}
        , this // this second argument to forEach is the thisArg (https://developer.mozilla.org/en-US/docs/Web/JavaScript/Reference/Global_Objects/Array/forEach) 
    );
}

promptForInput();

// go into loop where user can provide input
var timeToExit = false;
var allInput = [];

function promptForInput() {
    prompt.get(['yourInput'], function (err, result) {
        console.log('Your Input:' + result.yourInput);
        // send input to function that forwards it to all SSE clients
        updateSseClients(result.yourInput);
        timeToExit = ('exit' == result.yourInput)
        if (timeToExit) {
            wrapItUp();
        }
        else {
            allInput.push(result.yourInput);
            promptForInput();
        }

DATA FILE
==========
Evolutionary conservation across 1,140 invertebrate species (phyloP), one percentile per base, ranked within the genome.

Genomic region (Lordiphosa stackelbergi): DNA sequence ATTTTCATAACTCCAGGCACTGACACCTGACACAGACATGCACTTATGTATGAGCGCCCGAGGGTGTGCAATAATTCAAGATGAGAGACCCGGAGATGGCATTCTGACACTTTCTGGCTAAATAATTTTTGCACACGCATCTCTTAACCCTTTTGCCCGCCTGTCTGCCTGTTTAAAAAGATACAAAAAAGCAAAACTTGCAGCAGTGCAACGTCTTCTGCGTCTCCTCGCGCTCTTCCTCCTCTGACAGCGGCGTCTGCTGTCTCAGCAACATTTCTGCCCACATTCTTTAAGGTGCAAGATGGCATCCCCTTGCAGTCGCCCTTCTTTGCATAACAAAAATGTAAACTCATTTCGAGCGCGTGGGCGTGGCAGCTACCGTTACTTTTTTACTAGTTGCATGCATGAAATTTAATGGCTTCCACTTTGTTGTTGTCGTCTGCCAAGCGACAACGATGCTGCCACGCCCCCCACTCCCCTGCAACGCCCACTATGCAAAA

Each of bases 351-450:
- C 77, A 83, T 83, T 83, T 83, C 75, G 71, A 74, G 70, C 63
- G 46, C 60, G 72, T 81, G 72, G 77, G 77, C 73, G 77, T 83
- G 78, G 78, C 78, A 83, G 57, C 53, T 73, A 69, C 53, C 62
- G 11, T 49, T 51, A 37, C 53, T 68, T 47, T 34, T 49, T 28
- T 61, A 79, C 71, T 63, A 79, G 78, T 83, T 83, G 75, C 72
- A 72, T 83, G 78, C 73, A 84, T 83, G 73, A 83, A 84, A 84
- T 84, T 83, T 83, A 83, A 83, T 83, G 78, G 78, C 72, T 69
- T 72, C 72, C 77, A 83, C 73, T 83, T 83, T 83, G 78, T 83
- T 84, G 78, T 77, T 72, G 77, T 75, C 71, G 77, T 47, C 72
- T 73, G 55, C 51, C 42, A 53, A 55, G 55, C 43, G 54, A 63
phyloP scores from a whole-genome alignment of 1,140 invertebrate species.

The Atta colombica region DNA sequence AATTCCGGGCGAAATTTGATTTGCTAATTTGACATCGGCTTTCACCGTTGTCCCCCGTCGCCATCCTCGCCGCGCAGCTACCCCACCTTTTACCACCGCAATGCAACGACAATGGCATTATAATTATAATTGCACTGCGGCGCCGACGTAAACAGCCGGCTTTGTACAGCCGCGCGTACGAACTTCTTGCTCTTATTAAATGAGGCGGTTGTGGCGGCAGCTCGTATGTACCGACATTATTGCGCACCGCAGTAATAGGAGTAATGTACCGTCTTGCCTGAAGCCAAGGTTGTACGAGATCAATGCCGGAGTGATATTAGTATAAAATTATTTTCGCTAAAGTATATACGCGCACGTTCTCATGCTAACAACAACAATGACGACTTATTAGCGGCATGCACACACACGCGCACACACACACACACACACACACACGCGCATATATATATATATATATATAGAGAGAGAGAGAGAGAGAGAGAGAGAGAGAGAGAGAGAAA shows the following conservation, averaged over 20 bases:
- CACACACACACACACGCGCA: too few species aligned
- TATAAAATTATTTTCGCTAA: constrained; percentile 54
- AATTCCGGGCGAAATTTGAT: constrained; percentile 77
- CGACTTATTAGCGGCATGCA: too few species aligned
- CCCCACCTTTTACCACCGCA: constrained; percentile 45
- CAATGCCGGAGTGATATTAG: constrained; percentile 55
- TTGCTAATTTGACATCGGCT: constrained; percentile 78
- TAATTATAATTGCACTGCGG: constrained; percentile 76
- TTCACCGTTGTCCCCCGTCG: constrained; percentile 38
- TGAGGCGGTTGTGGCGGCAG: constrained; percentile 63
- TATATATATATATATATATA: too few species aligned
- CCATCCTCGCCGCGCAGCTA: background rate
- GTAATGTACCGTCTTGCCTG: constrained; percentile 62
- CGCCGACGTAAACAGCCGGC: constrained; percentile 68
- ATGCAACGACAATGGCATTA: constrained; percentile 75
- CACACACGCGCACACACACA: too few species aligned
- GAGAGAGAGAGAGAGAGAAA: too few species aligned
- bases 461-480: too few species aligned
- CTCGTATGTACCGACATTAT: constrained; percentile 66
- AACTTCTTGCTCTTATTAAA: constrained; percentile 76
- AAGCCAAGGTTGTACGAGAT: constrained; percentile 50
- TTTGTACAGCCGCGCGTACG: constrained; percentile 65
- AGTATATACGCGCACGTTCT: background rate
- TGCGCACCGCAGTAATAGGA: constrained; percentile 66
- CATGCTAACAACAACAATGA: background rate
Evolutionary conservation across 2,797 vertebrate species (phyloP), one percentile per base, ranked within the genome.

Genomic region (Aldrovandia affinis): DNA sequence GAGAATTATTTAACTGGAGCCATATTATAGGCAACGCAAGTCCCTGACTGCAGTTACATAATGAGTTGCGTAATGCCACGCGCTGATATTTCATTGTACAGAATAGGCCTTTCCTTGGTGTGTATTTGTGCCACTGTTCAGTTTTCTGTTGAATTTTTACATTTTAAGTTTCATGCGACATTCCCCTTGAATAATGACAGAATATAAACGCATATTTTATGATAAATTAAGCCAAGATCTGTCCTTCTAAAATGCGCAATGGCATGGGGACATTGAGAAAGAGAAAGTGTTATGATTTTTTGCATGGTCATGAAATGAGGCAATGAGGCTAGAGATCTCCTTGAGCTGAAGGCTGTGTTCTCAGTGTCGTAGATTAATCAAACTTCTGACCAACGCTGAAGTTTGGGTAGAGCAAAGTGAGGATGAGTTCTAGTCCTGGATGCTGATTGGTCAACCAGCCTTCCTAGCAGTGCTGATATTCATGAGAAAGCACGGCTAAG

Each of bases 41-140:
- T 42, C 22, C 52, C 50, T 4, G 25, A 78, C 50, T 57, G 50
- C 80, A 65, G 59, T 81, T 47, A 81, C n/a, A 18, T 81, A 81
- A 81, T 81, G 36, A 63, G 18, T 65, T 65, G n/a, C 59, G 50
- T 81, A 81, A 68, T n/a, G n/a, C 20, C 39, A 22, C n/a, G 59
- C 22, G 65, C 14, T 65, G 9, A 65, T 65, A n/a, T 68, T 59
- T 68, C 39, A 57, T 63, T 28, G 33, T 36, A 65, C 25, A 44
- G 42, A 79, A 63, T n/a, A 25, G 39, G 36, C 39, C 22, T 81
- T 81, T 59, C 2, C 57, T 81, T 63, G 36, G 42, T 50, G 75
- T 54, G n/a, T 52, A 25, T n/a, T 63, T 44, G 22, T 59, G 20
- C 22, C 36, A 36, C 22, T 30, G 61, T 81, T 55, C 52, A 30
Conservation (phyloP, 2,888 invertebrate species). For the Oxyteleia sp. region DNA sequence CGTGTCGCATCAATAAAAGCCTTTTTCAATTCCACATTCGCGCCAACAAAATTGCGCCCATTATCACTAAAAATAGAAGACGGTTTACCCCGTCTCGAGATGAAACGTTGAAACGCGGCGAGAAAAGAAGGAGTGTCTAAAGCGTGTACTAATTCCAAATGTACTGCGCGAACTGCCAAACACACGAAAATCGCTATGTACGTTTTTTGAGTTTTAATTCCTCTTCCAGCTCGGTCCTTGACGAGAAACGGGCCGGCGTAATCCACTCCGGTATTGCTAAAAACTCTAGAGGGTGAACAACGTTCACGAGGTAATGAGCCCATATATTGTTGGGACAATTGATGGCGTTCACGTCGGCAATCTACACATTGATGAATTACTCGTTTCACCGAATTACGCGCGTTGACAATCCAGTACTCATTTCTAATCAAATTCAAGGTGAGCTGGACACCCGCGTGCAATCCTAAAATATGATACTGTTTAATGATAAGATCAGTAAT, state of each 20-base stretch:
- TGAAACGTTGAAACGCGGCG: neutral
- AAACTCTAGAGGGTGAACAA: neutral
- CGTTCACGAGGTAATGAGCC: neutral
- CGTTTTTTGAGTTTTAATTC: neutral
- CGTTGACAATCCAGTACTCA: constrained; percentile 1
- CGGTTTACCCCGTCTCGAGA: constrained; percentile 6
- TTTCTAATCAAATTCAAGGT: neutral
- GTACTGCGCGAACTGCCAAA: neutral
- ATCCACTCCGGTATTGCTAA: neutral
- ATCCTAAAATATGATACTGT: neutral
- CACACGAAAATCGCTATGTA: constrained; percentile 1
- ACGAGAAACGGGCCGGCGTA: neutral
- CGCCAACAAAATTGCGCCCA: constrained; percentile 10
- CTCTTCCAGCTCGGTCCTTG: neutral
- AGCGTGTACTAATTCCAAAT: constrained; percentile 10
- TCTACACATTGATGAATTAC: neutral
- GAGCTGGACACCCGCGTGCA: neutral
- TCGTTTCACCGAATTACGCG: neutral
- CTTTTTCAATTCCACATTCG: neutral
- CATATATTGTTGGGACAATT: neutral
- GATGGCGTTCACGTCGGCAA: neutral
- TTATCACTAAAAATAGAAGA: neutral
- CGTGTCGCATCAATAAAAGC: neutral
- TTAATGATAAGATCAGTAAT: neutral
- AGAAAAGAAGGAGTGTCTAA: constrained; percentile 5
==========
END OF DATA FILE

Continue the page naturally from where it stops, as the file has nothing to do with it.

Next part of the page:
});
}

function wrapItUp() {
    console.log('It was nice talking to you. Goodbye!');
    // final recap of the dialog:
    console.log("All your input:\n " + JSON.stringify(allInput));
}

You can look at file sse.js for some more details on how the SSE clients and topics internals are implemented. You will notice that there is not too much to it.

"use strict";

console.log("loading sse.js");

// ... with this middleware:
function sseMiddleware(req, res, next) {
    console.log(" sseMiddleware is activated with " + req + " res: " + res);
    res.sseConnection = new Connection(res);
    console.log(" res has now connection  res: " + res.sseConnection);
    next();
}
exports.sseMiddleware = sseMiddleware;
/**
 * A Connection is a simple SSE manager for 1 client.
 */
var Connection = (function () {
    function Connection(res) {
        console.log(" sseMiddleware construct connection for response ");

        this.res = res;
    }
    Connection.prototype.setup = function () {
        console.log("set up SSE stream for response");
        this.res.writeHead(200, {
            'Content-Type': 'text/event-stream',
            'Cache-Control': 'no-cache',
            'Connection': 'keep-alive'
        });
    };
    Connection.prototype.send = function (data) {
        console.log("send event to SSE stream " + JSON.stringify(data));